MamaGrok: I have heard that people who aren't that bad yet---perhaps like your kids---forestall problems by using glasses that seem to be opaque but actually have many pinholes. The kids might like to try them on trips to the park or whatever. I never used them so can't tell you anything definite. I think that they cost about $20. Try an outfit called "Gaia" I think that is the name. They tend to be into things like green living, yoga, tai chi, and 'strange' medical aids, etc. I saw a catalog once when visiting some friends who are into yoga, but sadly don't remember completely who they ( the catalog folks, not my friends) are.
Just wanted to add some information for everyone who wants to "naturally improve his vision":
... don't know what to make of it yet.
I respect you for your comment, "....don't know what to make of it yet." Continue to research this matter.
I am living proof that the report you cited is quackery. I am not alone. Bates did something very similar to Weston Price (I think that is the man who traveled the world to see why others were healthy). Bates traveled the world to ascertain what other cultures that were not afflicted with the need for glasses did. He learned how they 'see'. He devised a treatment system that ,first, taught people the correct way to 'see', and second, included a series of exercises to speed the process of improving the muscle tone of the eyeballs.
Just as the AMA, for financial reasons, decided to band together allopathic practitioners in the 1850's and use only other allopaths and avoid any allopath who worked with any other practitioner, the ophthalmologists decided to condemn Dr. Bates in order to keep their pockets full.
Many things like this in our mercantilist, not capitalist, society. Topics of this forum are a perfect example. The fact that proper nutrition and exercise prevented disease, and can cure disease, has been a given for many, many years. Allopaths, however, make no money when people are healthy. They want you to believe that your headache is an aspirin deficiency. If your gall bladder is acting up, they want you to believe that the best thing is to remove it, not change your life style and diet to repair it. Like an auto mechanic who decides that the best way to 'cure' a re-occurring low oil light is to break the light bulb.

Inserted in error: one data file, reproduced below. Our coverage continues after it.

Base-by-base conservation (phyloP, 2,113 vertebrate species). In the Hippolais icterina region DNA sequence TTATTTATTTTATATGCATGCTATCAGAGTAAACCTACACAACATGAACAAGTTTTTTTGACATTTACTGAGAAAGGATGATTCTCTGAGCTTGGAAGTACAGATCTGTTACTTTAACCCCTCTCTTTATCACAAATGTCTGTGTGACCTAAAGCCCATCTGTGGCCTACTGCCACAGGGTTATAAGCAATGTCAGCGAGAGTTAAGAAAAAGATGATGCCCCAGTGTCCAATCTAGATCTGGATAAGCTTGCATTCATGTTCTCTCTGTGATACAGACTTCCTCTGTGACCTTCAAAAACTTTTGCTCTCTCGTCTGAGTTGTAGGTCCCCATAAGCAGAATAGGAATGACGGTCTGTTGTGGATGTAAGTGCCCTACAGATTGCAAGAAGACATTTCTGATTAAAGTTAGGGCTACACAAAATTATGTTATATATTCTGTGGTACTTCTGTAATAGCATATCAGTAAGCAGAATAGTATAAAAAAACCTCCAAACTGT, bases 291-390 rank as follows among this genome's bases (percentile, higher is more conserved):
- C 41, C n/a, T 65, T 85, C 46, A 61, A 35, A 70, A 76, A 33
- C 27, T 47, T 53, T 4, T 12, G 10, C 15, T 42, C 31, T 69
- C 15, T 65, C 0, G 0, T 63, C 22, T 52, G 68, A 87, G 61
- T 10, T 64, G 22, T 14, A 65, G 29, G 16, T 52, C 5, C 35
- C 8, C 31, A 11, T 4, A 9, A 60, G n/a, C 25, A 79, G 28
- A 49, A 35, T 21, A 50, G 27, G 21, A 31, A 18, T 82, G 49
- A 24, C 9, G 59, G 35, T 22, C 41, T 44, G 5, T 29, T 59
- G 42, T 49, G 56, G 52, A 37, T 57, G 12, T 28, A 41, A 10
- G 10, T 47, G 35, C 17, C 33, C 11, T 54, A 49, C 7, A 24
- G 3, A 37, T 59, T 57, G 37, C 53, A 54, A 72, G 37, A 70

In 1918 in Philadelphia, The flu was especially bad. Allopaths had no luck at all but practitioners of homeopathy from the great Hahnemann Hospital did wonders. People living in the Delaware Valley were starting to rely on homeopaths for their medical care and avoiding allopaths. The threat to the pockets of allopaths was tremendous, so the AMA worked hard to eliminate homeopaths through laws and propaganda. Many times when something from an MD or DO failed to work I would go to a homeopathic pharmacy and buy something that did work. I also visit practitioners of TCM, who have better results with certain things. However all of the non-allopaths are presently on the fringe due to political influence and organizational propaganda.
The way the AMA works is when they see something that works and might pull patients (customers) from them they get the law to hinder the providers of the other system and they use propaganda to convince the public to avoid them. Their motto, "Sure, it works in the world, but will it work in theory?"
Just a question. Acupuncture works. Would you rather be treated by a practitioner of Traditional Chinese Medicine who spent over six years in Chinese medical schools learning acupuncture as well as other things, or by an MD who took a three week course sponsored by the AMA? The law in many places gives you little choice thanks to the politicians in the pockets of the AMA.